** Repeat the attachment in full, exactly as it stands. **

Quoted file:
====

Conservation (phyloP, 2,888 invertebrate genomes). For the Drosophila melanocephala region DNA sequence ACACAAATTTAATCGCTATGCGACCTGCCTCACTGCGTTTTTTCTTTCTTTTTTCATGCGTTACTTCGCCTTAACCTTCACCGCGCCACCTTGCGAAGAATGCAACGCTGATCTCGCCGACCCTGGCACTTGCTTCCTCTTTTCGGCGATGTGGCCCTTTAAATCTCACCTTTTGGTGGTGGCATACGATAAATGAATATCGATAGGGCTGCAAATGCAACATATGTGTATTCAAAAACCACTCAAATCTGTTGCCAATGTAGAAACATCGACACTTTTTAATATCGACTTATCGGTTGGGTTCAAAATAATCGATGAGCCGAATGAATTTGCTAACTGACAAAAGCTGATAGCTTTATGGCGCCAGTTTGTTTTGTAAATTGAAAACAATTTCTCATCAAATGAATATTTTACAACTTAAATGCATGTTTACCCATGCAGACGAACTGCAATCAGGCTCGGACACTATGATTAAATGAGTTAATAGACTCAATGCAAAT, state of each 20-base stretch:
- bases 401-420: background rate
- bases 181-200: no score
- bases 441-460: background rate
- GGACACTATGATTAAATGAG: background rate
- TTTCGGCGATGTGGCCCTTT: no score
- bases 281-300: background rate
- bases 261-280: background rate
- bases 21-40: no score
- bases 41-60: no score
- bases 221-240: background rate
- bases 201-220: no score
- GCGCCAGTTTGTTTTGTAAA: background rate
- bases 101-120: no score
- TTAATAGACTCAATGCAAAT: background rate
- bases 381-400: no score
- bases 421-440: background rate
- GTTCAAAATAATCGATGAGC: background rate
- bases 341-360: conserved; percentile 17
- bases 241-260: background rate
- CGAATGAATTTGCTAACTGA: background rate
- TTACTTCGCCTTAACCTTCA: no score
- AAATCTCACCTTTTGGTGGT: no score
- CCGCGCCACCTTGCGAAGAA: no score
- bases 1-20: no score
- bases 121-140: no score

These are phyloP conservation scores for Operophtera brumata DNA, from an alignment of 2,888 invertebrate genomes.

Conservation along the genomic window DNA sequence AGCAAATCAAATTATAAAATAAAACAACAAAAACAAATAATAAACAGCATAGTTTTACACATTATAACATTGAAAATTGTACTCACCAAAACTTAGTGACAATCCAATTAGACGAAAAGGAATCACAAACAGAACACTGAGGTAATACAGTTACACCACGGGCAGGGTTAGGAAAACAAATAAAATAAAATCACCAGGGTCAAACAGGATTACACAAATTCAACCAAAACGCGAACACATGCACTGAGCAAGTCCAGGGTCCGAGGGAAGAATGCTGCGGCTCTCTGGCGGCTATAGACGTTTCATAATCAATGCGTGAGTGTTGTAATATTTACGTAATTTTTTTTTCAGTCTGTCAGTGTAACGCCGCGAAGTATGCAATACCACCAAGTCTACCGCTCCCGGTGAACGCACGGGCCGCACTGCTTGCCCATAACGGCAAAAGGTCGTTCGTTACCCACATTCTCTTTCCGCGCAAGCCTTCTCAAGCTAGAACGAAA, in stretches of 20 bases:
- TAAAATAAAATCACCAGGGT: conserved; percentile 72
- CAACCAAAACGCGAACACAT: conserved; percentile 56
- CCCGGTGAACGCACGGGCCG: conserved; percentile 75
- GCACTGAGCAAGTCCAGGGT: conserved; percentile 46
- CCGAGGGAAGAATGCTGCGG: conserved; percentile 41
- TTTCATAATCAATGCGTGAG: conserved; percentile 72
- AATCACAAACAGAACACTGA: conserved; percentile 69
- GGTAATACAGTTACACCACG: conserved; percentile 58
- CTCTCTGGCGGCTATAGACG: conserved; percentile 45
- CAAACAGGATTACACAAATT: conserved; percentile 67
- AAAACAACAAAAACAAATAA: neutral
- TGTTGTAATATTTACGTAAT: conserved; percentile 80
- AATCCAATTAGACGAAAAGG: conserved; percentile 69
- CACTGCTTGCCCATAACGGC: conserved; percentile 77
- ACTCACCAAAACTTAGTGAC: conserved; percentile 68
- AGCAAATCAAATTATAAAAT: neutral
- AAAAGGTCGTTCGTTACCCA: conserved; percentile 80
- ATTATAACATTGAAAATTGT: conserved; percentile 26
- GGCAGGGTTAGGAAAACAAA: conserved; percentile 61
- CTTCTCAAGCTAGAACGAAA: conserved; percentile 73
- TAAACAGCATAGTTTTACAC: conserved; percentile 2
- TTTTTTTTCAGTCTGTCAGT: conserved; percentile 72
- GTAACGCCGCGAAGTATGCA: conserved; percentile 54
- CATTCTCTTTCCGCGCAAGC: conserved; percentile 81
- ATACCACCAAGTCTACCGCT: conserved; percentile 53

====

Conservation (phyloP, 2,888 invertebrate genomes). For the Drosophila melanocephala region DNA sequence ACACAAATTTAATCGCTATGCGACCTGCCTCACTGCGTTTTTTCTTTCTTTTTTCATGCGTTACTTCGCCTTAACCTTCACCGCGCCACCTTGCGAAGAATGCAACGCTGATCTCGCCGACCCTGGCACTTGCTTCCTCTTTTCGGCGATGTGGCCCTTTAAATCTCACCTTTTGGTGGTGGCATACGATAAATGAATATCGATAGGGCTGCAAATGCAACATATGTGTATTCAAAAACCACTCAAATCTGTTGCCAATGTAGAAACATCGACACTTTTTAATATCGACTTATCGGTTGGGTTCAAAATAATCGATGAGCCGAATGAATTTGCTAACTGACAAAAGCTGATAGCTTTATGGCGCCAGTTTGTTTTGTAAATTGAAAACAATTTCTCATCAAATGAATATTTTACAACTTAAATGCATGTTTACCCATGCAGACGAACTGCAATCAGGCTCGGACACTATGATTAAATGAGTTAATAGACTCAATGCAAAT, state of each 20-base stretch:
- bases 401-420: background rate
- bases 181-200: no score
- bases 441-460: background rate
- GGACACTATGATTAAATGAG: background rate
- TTTCGGCGATGTGGCCCTTT: no score
- bases 281-300: background rate
- bases 261-280: background rate
- bases 21-40: no score
- bases 41-60: no score
- bases 221-240: background rate
- bases 201-220: no score
- GCGCCAGTTTGTTTTGTAAA: background rate
- bases 101-120: no score
- TTAATAGACTCAATGCAAAT: background rate
- bases 381-400: no score
- bases 421-440: background rate
- GTTCAAAATAATCGATGAGC: background rate
- bases 341-360: conserved; percentile 17
- bases 241-260: background rate
- CGAATGAATTTGCTAACTGA: background rate
- TTACTTCGCCTTAACCTTCA: no score
- AAATCTCACCTTTTGGTGGT: no score
- CCGCGCCACCTTGCGAAGAA: no score
- bases 1-20: no score
- bases 121-140: no score

These are phyloP conservation scores for Operophtera brumata DNA, from an alignment of 2,888 invertebrate genomes.

Conservation along the genomic window DNA sequence AGCAAATCAAATTATAAAATAAAACAACAAAAACAAATAATAAACAGCATAGTTTTACACATTATAACATTGAAAATTGTACTCACCAAAACTTAGTGACAATCCAATTAGACGAAAAGGAATCACAAACAGAACACTGAGGTAATACAGTTACACCACGGGCAGGGTTAGGAAAACAAATAAAATAAAATCACCAGGGTCAAACAGGATTACACAAATTCAACCAAAACGCGAACACATGCACTGAGCAAGTCCAGGGTCCGAGGGAAGAATGCTGCGGCTCTCTGGCGGCTATAGACGTTTCATAATCAATGCGTGAGTGTTGTAATATTTACGTAATTTTTTTTTCAGTCTGTCAGTGTAACGCCGCGAAGTATGCAATACCACCAAGTCTACCGCTCCCGGTGAACGCACGGGCCGCACTGCTTGCCCATAACGGCAAAAGGTCGTTCGTTACCCACATTCTCTTTCCGCGCAAGCCTTCTCAAGCTAGAACGAAA, in stretches of 20 bases:
- TAAAATAAAATCACCAGGGT: conserved; percentile 72
- CAACCAAAACGCGAACACAT: conserved; percentile 56
- CCCGGTGAACGCACGGGCCG: conserved; percentile 75
- GCACTGAGCAAGTCCAGGGT: conserved; percentile 46
- CCGAGGGAAGAATGCTGCGG: conserved; percentile 41
- TTTCATAATCAATGCGTGAG: conserved; percentile 72
- AATCACAAACAGAACACTGA: conserved; percentile 69
- GGTAATACAGTTACACCACG: conserved; percentile 58
- CTCTCTGGCGGCTATAGACG: conserved; percentile 45
- CAAACAGGATTACACAAATT: conserved; percentile 67
- AAAACAACAAAAACAAATAA: neutral
- TGTTGTAATATTTACGTAAT: conserved; percentile 80
- AATCCAATTAGACGAAAAGG: conserved; percentile 69
- CACTGCTTGCCCATAACGGC: conserved; percentile 77
- ACTCACCAAAACTTAGTGAC: conserved; percentile 68
- AGCAAATCAAATTATAAAAT: neutral
- AAAAGGTCGTTCGTTACCCA: conserved; percentile 80
- ATTATAACATTGAAAATTGT: conserved; percentile 26
- GGCAGGGTTAGGAAAACAAA: conserved; percentile 61
- CTTCTCAAGCTAGAACGAAA: conserved; percentile 73
- TAAACAGCATAGTTTTACAC: conserved; percentile 2
- TTTTTTTTCAGTCTGTCAGT: conserved; percentile 72
- GTAACGCCGCGAAGTATGCA: conserved; percentile 54
- CATTCTCTTTCCGCGCAAGC: conserved; percentile 81
- ATACCACCAAGTCTACCGCT: conserved; percentile 53